A: The main concern executives express is the potential legal liability should their companies be held accountable for failing to prevent.

a breach. Many directors also fear they could be held personally liable for failing to provide the due level of care and protection of their information resources. This is especially true for the financial sector that holds a large amount of sensitive client information.

What SA executives should be equally concerned about is the brand impact and potential lost revenue and costs incurred from system downtime. With ransomware and other hacking attacks that are designed to cripple a business, many organisations stand to lose a lot of money if they are down for a day, a week or longer. The costs of getting a system up and running again can be a large portion of the overall damage.

Perhaps the most overlooked issue is the consequence of brand damage to an organisation. The latest scandal to hit Facebook regarding its extensive collecting and sharing of data with third parties cost the company $50 billion in market cap over a 48-hour period. The cost to mitigate this damage can be expensive but actually relatively small when compared to the negative impact of sales or share value.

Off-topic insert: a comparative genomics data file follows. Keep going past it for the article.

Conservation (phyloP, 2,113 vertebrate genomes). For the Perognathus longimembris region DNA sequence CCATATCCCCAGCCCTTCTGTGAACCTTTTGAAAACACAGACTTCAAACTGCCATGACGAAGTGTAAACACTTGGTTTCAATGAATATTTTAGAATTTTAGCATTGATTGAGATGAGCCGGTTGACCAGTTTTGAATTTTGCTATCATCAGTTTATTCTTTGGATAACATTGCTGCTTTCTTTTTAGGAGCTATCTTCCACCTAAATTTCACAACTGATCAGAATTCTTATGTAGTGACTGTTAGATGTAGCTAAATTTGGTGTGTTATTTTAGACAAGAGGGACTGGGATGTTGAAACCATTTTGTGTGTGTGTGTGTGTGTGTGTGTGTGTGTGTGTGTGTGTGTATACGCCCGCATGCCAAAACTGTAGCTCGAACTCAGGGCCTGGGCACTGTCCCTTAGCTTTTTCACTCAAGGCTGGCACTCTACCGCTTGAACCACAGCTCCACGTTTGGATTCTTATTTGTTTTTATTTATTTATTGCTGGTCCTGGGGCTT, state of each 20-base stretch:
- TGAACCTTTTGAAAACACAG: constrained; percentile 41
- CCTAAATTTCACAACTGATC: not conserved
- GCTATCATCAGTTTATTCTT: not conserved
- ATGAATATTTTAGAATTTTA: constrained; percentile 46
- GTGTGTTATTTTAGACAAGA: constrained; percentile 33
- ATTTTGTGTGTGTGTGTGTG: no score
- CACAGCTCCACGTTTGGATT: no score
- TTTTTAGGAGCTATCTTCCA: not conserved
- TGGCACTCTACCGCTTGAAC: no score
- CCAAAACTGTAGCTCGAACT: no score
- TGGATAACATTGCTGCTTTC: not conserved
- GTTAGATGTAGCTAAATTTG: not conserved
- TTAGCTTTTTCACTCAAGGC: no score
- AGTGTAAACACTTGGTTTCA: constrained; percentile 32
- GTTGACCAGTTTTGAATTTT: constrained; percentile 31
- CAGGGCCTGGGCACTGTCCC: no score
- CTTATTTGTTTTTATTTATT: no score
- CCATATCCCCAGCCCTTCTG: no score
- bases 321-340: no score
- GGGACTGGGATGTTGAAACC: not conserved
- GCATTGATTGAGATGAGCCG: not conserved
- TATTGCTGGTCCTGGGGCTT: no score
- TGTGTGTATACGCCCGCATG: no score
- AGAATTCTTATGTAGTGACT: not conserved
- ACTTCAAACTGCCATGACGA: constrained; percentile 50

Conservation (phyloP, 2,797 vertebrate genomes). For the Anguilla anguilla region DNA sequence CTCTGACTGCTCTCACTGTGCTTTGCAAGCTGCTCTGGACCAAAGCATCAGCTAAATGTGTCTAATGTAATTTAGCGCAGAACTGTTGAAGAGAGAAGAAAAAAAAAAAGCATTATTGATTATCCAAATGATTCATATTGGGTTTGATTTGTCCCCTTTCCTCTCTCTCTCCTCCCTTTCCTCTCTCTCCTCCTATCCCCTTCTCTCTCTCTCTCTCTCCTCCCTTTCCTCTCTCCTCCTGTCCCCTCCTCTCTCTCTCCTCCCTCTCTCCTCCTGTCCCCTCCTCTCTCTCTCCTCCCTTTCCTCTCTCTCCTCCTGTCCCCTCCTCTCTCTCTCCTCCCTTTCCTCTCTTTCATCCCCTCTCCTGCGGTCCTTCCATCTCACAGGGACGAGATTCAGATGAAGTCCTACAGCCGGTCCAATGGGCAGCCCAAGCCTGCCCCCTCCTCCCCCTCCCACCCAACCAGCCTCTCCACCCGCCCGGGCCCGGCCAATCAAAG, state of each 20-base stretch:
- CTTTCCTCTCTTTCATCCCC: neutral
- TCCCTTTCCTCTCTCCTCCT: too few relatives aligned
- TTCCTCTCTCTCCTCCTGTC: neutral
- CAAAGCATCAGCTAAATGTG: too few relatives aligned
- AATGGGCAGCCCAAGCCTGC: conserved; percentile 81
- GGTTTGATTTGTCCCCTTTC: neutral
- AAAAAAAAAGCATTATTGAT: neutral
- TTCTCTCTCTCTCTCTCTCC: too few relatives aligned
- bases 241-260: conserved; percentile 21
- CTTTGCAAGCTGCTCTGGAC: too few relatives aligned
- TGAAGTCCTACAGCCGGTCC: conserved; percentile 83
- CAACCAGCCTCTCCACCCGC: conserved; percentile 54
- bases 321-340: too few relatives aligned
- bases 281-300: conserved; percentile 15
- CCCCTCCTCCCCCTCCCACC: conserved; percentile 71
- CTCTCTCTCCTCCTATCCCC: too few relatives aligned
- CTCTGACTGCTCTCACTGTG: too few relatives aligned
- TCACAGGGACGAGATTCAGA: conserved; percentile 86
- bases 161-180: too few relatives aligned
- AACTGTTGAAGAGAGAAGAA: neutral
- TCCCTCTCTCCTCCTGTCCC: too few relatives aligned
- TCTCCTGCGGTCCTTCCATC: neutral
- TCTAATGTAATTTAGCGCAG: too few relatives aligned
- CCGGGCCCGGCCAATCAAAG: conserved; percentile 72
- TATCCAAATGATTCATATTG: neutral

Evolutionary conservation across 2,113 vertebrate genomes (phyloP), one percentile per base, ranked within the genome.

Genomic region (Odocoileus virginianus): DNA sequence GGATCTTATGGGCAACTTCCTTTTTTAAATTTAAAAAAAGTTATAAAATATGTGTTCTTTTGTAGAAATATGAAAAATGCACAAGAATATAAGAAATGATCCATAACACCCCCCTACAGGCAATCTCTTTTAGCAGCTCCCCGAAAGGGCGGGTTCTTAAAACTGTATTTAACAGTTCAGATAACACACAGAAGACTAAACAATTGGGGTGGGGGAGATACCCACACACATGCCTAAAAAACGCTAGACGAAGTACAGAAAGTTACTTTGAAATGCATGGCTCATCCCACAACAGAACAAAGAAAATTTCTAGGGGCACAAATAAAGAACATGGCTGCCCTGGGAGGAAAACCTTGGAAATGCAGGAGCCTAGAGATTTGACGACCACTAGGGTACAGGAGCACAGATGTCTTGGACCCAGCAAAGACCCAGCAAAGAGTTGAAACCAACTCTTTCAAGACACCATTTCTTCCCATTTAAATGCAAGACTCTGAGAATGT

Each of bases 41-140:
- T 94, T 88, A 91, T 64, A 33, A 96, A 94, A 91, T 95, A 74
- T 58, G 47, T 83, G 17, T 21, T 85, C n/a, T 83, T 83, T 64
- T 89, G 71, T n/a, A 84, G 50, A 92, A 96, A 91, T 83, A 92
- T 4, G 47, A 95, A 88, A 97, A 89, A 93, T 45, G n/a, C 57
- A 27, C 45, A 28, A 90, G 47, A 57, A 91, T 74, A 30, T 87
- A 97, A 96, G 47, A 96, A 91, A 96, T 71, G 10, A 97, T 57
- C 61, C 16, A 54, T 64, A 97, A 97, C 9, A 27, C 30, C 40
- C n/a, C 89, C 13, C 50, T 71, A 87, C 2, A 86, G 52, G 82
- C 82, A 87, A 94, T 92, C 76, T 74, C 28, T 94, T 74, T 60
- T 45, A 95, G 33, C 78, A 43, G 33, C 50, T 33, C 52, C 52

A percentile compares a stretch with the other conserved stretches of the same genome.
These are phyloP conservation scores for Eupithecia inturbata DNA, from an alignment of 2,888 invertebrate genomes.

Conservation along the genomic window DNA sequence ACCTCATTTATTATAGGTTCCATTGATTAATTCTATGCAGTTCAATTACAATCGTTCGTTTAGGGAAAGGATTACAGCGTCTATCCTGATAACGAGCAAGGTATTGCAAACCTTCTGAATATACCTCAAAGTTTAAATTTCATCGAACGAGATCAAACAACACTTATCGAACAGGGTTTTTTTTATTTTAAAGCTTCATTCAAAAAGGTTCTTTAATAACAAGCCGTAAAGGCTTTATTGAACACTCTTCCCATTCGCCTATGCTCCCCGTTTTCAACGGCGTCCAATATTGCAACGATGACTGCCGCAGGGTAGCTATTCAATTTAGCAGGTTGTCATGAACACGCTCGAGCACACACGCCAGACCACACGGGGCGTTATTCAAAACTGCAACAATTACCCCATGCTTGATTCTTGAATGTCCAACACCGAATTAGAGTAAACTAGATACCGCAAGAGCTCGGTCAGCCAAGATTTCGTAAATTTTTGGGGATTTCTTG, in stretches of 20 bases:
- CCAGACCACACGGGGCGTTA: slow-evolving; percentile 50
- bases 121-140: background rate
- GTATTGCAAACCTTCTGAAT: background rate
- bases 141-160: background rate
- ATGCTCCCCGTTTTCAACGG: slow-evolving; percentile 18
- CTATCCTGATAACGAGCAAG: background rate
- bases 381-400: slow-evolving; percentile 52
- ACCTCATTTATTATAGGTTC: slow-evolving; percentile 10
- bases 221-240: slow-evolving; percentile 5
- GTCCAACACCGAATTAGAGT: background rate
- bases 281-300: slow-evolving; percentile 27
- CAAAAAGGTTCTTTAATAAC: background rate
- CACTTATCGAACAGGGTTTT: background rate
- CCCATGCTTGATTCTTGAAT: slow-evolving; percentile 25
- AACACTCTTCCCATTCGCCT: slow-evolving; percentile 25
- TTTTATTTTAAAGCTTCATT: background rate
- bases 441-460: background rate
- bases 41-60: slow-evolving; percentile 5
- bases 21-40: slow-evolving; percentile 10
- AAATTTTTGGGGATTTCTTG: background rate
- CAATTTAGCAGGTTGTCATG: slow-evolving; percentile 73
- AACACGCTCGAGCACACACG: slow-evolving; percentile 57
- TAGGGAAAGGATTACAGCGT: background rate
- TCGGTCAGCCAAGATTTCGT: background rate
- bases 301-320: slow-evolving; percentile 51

What SA executives should be equally concerned about is the brand impact and potential lost revenue and costs incurred from system downtime

Q: What type of information is targeted?

A: Financial information is the easiest to convert into real money for hackers, or the markets they sell to, but it is also the most regulated industry. Banks and other large institutions holding such information usually have the budget to apply extensive security against these attacks.

The hackers’ biggest return on investment comes from obtaining personal information on individuals, which can be used in numerous ways; cloning an identity, for example, to provide a new nationality to an illegal immigrant. Potential blackmail opportunities come from sourcing medical records that disclose sexual preference, STDs or HIv status.